Kaley Cuoco and Kelly Pickler were on Craig Ferguson last night. Two really cute young women! Since several of you are fans of TBBT, you might enjoy this article I found on my homepage. TBBT

Have a nice afternoon. Catch you later...

Anonymous said...

Hooter@3:04p

Your name reminded me of this.

Hey kid! EYES FRONT! You know they are only for USE AS BAIT!

Lemonade714 said...

Anon, are you suggesting the young man is staring at her chest? If you click to the second picture in the sequence he has his tongue out, hmmmm.

White Owl and Mel Allen, many memories.

HG, you played Rolling Hills in 2008? You should have called me, my brother lived on the course.

Anonymous said...

Hey HG, whatta ya think that duffer is saying in that photo?

"Hey Alonzo, if you like your mulligan, you can keep your mulligan. Period."

Anonymous said...

I adore the dress in 49 across. I think it IS sexy!

HeartRx said...

Well, I finally have a chance to check in…sorry I'm so late! A nightmare of a renovation next door continues. What started as a simple soffit repair job turned into a complete roof demolition (luckily, it was only a bay window roof) and we found a nest of carpenter ants, to boot. (How strange that CARPENTER ants should be my nemesis, LOL!!!)

OwenKL, ACE is close, but sounds more like ais than aaze...Spitzboov, Aix-en-Provence is pronounced more like “aches.” AZE Grey might work, but themers have to be pretty much “in the lingo.”

So you see the problem? No matter what you come up with, it ends up on the cutting room floor. I am sure Mark tried every possibility, but the solution he came up with is absolutely brilliant!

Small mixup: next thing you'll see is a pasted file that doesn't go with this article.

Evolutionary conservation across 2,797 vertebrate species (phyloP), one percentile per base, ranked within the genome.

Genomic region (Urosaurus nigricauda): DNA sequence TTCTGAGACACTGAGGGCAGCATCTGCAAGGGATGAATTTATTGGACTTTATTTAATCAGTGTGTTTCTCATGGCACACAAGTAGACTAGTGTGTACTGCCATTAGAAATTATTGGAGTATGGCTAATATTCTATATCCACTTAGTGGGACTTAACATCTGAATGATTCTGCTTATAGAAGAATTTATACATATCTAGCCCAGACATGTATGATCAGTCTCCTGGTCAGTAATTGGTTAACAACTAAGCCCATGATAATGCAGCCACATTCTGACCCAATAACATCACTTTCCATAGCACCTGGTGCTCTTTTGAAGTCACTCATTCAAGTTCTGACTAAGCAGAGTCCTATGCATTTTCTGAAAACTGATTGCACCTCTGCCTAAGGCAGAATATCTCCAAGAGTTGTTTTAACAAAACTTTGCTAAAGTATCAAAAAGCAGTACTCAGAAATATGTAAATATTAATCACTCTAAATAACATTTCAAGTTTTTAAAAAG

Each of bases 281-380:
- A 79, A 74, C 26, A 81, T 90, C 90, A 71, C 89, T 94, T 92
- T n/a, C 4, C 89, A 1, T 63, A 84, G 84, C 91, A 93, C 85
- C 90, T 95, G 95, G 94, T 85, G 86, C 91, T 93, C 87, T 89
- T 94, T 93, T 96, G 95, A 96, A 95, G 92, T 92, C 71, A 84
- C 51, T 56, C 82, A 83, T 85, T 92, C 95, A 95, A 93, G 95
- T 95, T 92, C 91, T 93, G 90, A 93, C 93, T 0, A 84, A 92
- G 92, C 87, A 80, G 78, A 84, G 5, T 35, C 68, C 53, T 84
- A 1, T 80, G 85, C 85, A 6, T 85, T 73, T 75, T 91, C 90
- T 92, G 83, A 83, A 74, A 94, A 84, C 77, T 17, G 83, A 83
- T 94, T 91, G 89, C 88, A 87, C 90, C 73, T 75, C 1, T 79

XWORD wannabe said...

Thanks HeartRx for explaining the problems constructors have, to make late week puzzles. And I thought all that was required was a sadistic personality. While I am sure there are numerous technical and obtuse details and formal rules and regulations , - imagine the contortions a solver has to go through. But then, I guess that's what the "late weeks" are all about. To establish the creme de la creme, and the absolute top pecking order, albeit a voluntary self honor bound report. Except when it comes to the ACPT, when the pecking order becomes rigidly enforced, and the competition, albeit still voluntary, becomes brutally fierce and unmerciful.

I better stick to my day job.

Bill G. said...

We've been wanting to donate to help the relief effort in the Philippines. I had kinda zeroed in on four charities: Oxfam, Heifer, Habitat for Humanity and Mercy Corps. Any thoughts or other suggestions?

Marti, interesting information about the problems involved in staying within the theme constraints. There's obviously a lot more to it than I had imagined.

I'm off for a short bike ride, an espresso and then back for an hour of tutoring.

Irish Raider said...

Go RoseMountVille!

fermatprime said...

Greetings!

Not much to say today. Really tired. Finished the puzzle with no cheats. Thanks Mark, Marti!

Welcome back YR!

Bill: thanks for article!

Cheers!

CrossEyedDave said...

Bill G.

Daughter #1 posted this before & after Cyclone link on Facebook, I thought you & the Gang might be interested.

HeartRx said...

Bill G., there are a lot of politics involved with the charities you mentioned that I don't want to go into, but I would say that Habitat For Humanity is one of the leading charities in the US, as far as getting needed help to individuals. But, it is one family at a time, and there are thousands affected by this tragedy...